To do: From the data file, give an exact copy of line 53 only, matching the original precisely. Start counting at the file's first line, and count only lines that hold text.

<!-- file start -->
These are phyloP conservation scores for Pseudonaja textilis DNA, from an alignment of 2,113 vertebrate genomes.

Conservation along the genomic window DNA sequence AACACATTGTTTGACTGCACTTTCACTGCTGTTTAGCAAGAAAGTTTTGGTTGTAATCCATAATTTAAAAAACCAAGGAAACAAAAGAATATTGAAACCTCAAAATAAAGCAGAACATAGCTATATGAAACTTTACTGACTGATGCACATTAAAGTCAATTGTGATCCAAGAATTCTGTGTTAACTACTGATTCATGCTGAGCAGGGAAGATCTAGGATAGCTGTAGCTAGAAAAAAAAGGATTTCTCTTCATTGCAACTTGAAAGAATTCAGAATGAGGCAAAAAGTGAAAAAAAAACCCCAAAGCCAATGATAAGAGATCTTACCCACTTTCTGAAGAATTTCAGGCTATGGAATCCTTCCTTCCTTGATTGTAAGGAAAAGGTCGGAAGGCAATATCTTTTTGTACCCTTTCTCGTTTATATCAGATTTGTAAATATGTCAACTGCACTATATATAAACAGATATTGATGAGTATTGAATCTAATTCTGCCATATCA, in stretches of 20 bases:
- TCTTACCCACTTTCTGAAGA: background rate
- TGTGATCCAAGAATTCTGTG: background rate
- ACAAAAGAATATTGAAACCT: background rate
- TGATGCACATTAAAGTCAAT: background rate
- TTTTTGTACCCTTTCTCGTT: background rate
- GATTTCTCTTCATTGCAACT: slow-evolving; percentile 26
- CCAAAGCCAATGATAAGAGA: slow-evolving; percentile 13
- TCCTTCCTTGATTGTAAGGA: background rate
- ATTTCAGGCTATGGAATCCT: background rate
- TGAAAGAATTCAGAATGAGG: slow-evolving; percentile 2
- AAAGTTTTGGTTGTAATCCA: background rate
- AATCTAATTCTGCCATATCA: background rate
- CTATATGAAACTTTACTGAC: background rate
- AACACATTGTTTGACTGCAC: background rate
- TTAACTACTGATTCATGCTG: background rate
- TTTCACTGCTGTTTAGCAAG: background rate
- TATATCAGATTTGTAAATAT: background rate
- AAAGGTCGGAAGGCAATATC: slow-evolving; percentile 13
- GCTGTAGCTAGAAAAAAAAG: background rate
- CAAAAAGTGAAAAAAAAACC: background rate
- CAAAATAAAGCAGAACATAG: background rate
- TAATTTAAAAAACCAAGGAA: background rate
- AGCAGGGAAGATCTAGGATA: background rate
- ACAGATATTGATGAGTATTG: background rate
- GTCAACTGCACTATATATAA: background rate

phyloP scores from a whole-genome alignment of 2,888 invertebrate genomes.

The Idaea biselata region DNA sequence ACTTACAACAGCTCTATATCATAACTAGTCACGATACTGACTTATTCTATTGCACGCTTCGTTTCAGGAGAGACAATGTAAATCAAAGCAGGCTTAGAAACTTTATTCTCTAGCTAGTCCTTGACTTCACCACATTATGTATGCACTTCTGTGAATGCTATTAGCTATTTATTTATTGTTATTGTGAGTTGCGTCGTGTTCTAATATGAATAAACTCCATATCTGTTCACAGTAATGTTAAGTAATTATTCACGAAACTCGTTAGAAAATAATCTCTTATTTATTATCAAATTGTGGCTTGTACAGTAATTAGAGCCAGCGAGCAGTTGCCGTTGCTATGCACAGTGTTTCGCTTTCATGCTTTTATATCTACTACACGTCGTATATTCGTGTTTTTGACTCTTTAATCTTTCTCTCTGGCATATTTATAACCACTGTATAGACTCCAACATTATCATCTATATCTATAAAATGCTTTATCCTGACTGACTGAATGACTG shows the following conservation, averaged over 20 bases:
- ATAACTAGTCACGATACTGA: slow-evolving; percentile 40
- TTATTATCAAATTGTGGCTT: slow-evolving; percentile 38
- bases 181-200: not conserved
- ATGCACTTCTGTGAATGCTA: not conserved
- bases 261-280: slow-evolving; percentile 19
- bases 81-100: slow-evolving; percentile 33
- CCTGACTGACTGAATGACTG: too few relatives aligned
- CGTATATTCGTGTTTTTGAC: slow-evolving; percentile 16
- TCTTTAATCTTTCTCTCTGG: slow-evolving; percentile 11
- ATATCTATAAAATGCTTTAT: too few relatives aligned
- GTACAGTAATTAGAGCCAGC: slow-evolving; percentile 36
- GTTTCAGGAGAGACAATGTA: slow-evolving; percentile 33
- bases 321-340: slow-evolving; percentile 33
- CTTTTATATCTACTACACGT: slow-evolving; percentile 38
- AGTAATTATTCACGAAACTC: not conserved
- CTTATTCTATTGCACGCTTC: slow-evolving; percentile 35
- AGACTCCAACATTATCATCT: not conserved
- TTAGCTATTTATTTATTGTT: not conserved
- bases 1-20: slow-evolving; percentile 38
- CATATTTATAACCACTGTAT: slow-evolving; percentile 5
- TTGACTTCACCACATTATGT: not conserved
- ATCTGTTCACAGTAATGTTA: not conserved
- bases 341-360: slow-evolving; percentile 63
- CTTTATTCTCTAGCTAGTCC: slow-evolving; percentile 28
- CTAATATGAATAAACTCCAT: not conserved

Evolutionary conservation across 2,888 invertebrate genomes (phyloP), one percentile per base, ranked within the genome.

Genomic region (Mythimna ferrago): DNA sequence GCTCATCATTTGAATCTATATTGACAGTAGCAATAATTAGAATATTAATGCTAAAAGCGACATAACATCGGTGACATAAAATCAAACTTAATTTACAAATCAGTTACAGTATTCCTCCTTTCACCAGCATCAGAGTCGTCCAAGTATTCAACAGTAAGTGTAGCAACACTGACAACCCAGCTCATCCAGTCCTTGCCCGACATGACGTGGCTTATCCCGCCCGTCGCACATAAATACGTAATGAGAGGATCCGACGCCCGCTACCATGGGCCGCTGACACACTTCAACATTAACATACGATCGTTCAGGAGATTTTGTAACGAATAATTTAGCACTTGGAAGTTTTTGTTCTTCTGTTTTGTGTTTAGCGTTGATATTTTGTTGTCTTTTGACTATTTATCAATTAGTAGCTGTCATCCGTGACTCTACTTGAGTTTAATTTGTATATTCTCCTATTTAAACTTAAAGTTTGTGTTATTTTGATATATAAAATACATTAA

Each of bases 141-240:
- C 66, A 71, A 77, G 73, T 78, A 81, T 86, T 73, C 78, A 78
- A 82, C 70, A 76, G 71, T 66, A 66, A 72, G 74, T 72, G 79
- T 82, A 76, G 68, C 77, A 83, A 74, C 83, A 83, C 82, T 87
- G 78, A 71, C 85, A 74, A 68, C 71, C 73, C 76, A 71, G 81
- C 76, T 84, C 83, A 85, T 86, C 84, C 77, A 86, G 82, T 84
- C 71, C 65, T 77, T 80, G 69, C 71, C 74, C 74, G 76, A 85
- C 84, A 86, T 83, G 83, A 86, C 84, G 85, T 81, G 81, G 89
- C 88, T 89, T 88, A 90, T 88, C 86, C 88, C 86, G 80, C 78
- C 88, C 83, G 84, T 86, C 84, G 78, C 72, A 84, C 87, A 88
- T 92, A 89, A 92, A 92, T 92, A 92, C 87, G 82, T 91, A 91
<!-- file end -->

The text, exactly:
- CTTTATTCTCTAGCTAGTCC: slow-evolving; percentile 28